Spurring Member Growth: Developing Your SEG Relationships

While credit unions experienced much lending and deposit success over the past year, the rate of membership growth remains historically low. Perhaps a renewed interest in SEG development is just what the doctor ordered.


Despite strong gains in lending and deposit growth over the past year, slowing member growth is a primary concern for many of America's credit unions. Even though the number of national credit union members continues to steadily increase, the annual rate of membership growth has fallen well below historic levels.
As of June 2008, 3,805 credit unions reported positive annual member growth, while 4,330 credit unions reported negative annual member growth. Eighty percent of credit unions reporting negative growth were under $50 million in assets. National credit union membership grew at an annual rate of only 1.25% between June 2007 and June 2008. The industry membership growth rate has not been above 2% since 2003.

Over the last decade, many credit unions have converted to community charters or accumulated a large and diverse number of employer relationships, thus lowering the barrier for membership enrolment. As the number of potential members expands, more business development resources are often allocated toward efforts designed to target a mass audience. As a result, the role of specific SEG development initiatives have somewhat diminished in importance.

Educational and promotional expenses per net new member have steadily increased over the past five years. An average of $467 was spent upon every net new credit union member as of mid-year 2008. It is often more cost-effective to reach a target audience of potential and existing members through a specific SEG channel rather than general media. Most credit unions traditionally grew through a single sponsor or multiple SEG relationships, and it’s important to remember how unique and beneficial these relationships can be.  Despite a credit union’s type of charter and primary focus, there are many advantages to working through specific employer groups.    

Consider These Effective SEG Development Strategies:

  • If you don’t have a business development program at your credit union, create one.
    • It is critical to have a person or group within the credit union specifically charged with handling business development initiatives and providing a primary contact point between the credit union and employer groups.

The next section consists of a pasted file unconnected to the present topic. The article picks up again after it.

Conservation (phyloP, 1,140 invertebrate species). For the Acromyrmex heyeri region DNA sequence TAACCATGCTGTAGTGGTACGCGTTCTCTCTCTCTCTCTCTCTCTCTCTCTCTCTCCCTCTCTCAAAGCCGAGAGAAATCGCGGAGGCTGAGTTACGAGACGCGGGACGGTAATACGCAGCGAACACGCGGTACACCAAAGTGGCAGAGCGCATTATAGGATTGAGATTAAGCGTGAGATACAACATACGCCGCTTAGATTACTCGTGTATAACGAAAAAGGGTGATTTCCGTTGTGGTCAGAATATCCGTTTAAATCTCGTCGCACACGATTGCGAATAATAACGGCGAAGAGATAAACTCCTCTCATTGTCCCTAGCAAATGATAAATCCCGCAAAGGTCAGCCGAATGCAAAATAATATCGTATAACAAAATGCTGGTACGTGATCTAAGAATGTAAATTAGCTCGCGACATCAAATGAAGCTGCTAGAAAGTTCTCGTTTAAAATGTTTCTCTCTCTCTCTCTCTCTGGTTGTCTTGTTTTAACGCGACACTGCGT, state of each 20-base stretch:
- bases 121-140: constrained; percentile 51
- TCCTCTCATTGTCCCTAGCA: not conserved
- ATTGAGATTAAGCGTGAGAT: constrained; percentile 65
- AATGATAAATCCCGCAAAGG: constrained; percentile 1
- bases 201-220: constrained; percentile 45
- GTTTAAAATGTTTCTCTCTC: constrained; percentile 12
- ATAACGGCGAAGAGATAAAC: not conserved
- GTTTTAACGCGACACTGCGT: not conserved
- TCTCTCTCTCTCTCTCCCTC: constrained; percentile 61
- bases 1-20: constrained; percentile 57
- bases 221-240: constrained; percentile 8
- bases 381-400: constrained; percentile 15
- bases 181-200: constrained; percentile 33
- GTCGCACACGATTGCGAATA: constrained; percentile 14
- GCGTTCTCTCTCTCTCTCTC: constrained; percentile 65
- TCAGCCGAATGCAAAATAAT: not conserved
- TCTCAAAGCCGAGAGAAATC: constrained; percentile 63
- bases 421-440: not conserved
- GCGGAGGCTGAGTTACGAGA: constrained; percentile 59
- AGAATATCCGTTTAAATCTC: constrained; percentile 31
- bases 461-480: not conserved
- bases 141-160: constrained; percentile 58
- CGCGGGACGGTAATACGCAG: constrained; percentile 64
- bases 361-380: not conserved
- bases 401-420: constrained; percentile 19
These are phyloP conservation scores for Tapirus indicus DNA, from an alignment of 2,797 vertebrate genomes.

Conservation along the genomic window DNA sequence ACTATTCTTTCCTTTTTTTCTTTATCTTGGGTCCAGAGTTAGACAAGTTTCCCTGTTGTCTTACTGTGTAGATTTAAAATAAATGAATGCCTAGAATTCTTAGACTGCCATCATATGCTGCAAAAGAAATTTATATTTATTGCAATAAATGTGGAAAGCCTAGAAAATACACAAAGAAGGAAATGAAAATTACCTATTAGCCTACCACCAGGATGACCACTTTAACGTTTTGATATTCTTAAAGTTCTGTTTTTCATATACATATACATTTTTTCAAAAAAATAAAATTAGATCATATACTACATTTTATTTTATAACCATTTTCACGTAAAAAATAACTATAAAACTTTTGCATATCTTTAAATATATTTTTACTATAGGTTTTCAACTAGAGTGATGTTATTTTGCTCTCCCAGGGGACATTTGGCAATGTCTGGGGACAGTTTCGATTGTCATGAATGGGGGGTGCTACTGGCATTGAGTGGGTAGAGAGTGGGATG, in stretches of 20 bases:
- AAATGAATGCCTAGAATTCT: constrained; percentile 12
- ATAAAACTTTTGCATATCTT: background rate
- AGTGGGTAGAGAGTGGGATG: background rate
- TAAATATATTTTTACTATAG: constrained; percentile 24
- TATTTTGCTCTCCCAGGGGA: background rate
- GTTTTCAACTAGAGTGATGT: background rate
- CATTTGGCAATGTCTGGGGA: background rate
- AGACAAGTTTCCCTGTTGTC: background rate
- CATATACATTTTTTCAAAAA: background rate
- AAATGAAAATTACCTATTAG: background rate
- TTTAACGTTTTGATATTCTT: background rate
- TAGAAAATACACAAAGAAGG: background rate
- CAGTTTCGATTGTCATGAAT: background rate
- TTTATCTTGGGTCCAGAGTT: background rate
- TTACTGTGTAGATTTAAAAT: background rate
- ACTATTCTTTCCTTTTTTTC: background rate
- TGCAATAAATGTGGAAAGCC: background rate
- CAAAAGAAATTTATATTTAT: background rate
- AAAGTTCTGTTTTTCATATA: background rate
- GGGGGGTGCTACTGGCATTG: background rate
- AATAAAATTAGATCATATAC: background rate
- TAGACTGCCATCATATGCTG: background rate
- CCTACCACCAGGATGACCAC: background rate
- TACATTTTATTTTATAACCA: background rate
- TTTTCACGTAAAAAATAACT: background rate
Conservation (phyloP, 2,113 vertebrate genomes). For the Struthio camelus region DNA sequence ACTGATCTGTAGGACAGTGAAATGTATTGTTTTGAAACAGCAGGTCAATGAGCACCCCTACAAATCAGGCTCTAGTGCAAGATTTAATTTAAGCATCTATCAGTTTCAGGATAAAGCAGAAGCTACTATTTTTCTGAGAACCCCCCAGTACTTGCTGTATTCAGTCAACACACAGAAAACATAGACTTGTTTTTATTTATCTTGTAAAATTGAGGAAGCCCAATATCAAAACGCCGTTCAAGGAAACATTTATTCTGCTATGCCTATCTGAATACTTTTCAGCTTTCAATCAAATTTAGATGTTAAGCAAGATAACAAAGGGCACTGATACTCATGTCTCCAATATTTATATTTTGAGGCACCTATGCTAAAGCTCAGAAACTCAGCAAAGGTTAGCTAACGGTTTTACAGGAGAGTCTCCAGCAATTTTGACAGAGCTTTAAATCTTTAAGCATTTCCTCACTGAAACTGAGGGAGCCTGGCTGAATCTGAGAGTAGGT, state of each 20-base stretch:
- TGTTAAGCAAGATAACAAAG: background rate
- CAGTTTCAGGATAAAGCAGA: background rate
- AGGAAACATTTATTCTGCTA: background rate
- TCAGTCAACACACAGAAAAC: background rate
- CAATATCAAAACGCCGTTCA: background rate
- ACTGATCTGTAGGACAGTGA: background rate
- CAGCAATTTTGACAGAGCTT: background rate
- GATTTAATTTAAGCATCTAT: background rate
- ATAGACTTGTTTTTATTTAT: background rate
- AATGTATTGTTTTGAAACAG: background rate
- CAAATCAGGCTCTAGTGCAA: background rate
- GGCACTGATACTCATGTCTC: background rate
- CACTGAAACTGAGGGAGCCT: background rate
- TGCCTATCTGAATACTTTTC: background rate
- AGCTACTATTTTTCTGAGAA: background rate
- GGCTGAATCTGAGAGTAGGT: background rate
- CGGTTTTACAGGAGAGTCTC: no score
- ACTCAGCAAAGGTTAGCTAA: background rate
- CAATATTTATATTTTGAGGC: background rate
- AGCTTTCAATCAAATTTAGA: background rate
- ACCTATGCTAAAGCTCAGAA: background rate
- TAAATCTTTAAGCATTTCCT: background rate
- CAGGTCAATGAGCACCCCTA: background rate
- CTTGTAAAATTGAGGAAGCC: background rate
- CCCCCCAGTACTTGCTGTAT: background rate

• Focus your efforts.  
    • Do not 'collect' as many SEGs as possible just for the sake of doing so. It won’t be beneficial for either party if you are unable to devote enough resources toward fostering the relationship.
    • If you have a very large number of employer relationships, it is important to identify a select group of 'primary targets.' Then focus additional resources at this specific group in order to increase product and service penetration.
  • Conduct market research.
    • This should be a priority for any credit union, but is especially critical for those that rely on a single sponsor or several multiple employer groups for their membership base. Keep a finger on the pulse of an organization through surveys or regular interaction. Your credit union should be consistently aware of the needs of the organization and its employees, so that you are ideally positioned as a responsive partner.
      • E.g. Offering a payday lending alternative if you hear that employees have been requesting advances on their paychecks.
  • If you have a wide variety of SEGs, then you need to offer a wide variety of products to effectively serve these constituents. 
    • Strategically decide which mix might be the most appealing to promote to each individual employer group
  • A new product offering can re-invigorate a stale SEG relationship.
    • New products and services, such as HSA accounts or expanded business services, present great opportunities to re-engage existing employer groups with a new value proposition.
  • Create an employee referral program
    • Considering that it costs an average of several hundred dollars to attract each net new member, an incentivized employee referral program can be a cost-effective way to grow new members and create a buzz about your credit union at the workplace.
  • Education presents a prime opportunity to engage employer groups.
    • Especially in today's economic climate, there is great interest in learning about financial planning, as employees across the nation wonder how they will ever be able to afford retirement.
    • Many companies welcome the opportunity for a trusted financial institution to provide free educational seminars focused on such topics.
  • Become involved in large company events
    • One of the only opportunities to integrate yourself with all of the employees at once in a fun and very visible setting.
    • There are also opportunities to partner with one of your employer groups to sponsor a local community event.  
  • If most of the large business in your area already have SEG relationships with other credit unions or aren't interested in a financial partner, focus on small-to-medium sized businesses that have been overlooked.

If you would like to learn more about how credit unions are working through employer groups to reach new members and grow existing relationships, join us for the Callahan webinar event: Developing SEG Relationships to Achieve Organic Member Growth. This event features speakers from credit unions that have achieved strong member growth by successfully leveraging their SEG relationships.




Nov. 3, 2008


  • Very good article. This business is all about people
  • Good article - go back to basics to building up relationships.